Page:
The Tesco Future Farmer Foundation programme is offering young individuals the chance to develop their leadership skills to progress in agriculture. Farmers Guardian speaks to two farmers who decided to apply to the programme, which is now in its fourth year.
Launched in 2014, the Tesco Future Farmer Foundation sets out to help talented, determined young people make a confident start in agriculture – whether they are looking to take over the family farm, embark on a new farming venture, or enter the industry for the first time.
Open to individuals aged 20-35 from all agricultural sectors across the UK and Ireland, it offers the chance to build the skills, experience and networks to succeed.
Promar senior consultant Rebecca Lewis is involved on the programme on a day-to-day basis and says the content focuses on business management skills, understanding the supply chain, and personal development to help build resilient businesses for the future.
She says: “The foundation uses leading experts to deliver each element of the programme, whether this is some of our best known food and farming companies or leading industry professionals from banking, law, marketing, media, and more.”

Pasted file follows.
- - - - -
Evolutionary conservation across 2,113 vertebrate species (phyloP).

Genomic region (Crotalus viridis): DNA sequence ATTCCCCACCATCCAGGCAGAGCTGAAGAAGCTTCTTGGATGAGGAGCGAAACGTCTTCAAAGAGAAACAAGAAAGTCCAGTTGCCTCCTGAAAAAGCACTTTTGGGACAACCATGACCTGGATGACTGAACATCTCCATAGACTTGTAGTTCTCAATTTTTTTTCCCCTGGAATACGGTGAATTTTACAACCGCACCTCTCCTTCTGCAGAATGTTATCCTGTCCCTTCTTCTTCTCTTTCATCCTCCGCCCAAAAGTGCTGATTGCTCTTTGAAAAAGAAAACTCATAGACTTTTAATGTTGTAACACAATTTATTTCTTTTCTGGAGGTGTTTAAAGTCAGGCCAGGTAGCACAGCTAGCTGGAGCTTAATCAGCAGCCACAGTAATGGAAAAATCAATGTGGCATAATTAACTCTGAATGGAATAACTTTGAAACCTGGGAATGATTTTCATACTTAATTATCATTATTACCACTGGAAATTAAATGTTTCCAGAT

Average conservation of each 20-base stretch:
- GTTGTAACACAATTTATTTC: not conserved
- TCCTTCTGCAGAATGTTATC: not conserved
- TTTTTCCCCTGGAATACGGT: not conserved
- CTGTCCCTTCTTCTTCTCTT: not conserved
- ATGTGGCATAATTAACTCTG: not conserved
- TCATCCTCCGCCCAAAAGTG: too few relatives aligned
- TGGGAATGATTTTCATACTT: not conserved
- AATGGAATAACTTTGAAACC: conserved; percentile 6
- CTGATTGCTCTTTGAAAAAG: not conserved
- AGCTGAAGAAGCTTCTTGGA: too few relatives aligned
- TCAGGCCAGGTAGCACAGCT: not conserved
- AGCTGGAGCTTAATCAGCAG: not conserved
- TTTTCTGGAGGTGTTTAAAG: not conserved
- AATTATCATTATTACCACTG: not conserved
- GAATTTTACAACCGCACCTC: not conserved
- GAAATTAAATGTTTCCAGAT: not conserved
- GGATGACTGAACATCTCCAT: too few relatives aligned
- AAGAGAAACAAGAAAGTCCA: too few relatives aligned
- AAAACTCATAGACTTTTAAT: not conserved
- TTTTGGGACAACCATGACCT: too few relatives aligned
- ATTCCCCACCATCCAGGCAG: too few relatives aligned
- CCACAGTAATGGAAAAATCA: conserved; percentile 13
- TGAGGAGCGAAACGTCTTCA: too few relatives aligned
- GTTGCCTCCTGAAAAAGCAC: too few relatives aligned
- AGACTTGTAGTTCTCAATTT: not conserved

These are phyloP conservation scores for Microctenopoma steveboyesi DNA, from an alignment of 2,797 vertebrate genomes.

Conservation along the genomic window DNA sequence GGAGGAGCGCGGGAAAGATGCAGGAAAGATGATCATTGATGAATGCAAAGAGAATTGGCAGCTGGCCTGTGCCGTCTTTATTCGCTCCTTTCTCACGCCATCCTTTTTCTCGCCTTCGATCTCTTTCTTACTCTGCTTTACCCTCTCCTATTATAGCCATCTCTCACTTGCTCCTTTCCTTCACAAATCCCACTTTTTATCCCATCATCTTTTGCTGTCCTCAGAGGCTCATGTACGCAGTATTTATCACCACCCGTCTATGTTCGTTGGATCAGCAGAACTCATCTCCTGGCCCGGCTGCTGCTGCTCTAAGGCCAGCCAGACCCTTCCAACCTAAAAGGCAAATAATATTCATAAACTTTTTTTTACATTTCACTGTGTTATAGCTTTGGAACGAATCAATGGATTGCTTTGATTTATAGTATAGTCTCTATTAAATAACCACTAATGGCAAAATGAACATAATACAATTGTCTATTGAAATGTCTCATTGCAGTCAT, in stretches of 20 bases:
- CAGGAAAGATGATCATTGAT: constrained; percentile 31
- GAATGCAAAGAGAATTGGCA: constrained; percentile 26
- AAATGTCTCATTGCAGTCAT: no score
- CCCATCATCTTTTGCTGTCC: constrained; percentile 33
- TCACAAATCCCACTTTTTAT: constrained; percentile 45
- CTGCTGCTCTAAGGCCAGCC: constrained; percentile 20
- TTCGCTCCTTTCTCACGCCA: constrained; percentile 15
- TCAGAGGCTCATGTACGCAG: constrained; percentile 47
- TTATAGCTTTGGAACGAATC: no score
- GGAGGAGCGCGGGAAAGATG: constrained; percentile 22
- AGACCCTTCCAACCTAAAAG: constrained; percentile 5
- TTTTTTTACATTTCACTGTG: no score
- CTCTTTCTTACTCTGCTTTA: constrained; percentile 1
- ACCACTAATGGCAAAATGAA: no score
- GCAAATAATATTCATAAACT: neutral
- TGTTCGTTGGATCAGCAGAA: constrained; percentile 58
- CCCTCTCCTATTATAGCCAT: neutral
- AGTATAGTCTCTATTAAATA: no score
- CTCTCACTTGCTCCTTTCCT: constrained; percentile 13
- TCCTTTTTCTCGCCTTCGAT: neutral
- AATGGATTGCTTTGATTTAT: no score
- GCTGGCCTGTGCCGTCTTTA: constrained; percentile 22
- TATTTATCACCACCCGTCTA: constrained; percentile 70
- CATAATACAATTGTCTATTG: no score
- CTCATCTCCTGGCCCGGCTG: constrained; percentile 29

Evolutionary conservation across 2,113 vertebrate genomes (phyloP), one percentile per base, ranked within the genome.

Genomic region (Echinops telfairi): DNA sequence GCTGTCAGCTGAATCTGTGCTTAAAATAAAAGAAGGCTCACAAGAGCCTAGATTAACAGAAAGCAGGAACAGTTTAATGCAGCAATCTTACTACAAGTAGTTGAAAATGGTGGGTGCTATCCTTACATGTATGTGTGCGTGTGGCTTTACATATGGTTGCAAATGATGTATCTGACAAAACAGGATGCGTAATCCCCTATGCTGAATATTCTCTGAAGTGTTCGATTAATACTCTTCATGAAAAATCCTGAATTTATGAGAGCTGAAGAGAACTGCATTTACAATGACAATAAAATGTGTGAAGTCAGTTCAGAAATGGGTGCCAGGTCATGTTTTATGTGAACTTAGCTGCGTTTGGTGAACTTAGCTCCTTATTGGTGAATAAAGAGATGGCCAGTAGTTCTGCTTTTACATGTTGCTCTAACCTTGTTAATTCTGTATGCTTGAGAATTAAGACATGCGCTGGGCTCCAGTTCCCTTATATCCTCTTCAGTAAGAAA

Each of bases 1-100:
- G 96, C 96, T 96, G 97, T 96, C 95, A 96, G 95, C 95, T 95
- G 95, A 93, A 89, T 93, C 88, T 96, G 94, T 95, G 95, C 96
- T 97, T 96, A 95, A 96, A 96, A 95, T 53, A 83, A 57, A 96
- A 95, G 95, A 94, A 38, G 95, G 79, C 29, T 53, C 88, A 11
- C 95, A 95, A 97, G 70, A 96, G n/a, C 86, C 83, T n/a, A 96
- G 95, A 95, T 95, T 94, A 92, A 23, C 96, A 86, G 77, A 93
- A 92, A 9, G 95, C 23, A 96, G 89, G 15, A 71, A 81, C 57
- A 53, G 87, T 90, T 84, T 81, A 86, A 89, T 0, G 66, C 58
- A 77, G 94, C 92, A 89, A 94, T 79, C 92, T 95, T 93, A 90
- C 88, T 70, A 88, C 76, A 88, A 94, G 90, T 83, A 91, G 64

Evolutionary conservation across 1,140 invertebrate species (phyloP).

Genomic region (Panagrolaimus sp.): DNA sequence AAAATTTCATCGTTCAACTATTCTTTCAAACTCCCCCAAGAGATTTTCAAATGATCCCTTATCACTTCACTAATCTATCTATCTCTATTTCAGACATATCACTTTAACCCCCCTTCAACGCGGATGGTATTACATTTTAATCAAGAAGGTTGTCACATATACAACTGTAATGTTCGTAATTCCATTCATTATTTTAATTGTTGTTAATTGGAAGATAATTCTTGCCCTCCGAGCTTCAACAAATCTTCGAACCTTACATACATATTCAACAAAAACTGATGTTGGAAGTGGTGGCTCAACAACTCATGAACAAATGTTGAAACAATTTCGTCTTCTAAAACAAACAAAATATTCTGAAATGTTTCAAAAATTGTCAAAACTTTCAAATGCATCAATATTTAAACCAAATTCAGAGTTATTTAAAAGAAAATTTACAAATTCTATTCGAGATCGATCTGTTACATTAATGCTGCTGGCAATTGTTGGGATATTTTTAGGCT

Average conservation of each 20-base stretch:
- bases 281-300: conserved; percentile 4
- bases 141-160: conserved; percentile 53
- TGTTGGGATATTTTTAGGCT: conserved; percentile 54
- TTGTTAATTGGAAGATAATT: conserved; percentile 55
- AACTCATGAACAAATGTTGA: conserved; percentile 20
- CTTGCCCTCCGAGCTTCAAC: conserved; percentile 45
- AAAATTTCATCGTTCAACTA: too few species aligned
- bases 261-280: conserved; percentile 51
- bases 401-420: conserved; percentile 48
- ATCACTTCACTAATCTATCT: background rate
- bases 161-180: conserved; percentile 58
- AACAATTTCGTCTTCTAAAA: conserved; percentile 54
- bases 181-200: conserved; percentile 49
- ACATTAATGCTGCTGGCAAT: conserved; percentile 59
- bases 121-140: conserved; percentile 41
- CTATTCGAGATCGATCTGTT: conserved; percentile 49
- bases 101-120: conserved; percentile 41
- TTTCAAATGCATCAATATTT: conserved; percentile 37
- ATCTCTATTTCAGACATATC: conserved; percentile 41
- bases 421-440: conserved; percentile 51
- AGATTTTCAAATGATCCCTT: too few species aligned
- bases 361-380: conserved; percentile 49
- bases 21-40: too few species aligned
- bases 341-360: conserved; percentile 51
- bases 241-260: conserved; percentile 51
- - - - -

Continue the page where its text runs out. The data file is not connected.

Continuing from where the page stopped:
To date, almost 150 young farmers have participated in the scheme, with 50 joining the 12-month programme each year.
About 35 per cent of these have been new entrants to the industry, with the remainder next generation farmers.
Young farmers have a wide range of interests, with 47 per cent having involvement in beef or sheep production, 37 per cent in dairy, 34 per cent in arable farming, 22 per cent in pigs or poultry and 9 per cent in horticulture. It is hoped the first aquaculture producers will participate this year.
Hannah Donegan, Tesco agriculture manager for lamb, says “Our Future Farmer Foundation is about encouraging people to make their own start in agriculture. We have been delighted with the huge drive and enthusiasm we have seen so far with all involved.”
While completing a degree in business, James decided he did not want to go into the family oil exploration business. Instead, he found a novel way to invest some of his student loan – buying two sows.
The enterprise eventually grew to 30 sows but now, two years later, James is planning to lamb 500 ewes next spring on one-year grazing lets near Chichester, West Sussex.
“I decided I wanted to make a career in farming but, with no family background in farming, I had to start from the bottom and work my way up,” he says.
With a job off the farm as an agricultural sales rep, James is getting used to juggling responsibilities and ensuring there is always someone round to manage the sheep if he’s not there.
This managerial element of his activity will help him achieve his goal of lambing 1,000 low input Romney ewes by 2018 and hopefully gaining a tenancy to ensure a more secure base.
"I now have an address book full of young farmers with similar viewpoints and a host of contacts from across the wider industry"
James manages about 65 hectares (160 acres) of grass and has 500 New Zealand Romneys, with April lambs finished on grass.
“With farming grazing lets, I have no security,” he says.
“I don’t rent any buildings, but I have an arrangement with a friend which means I can store machinery.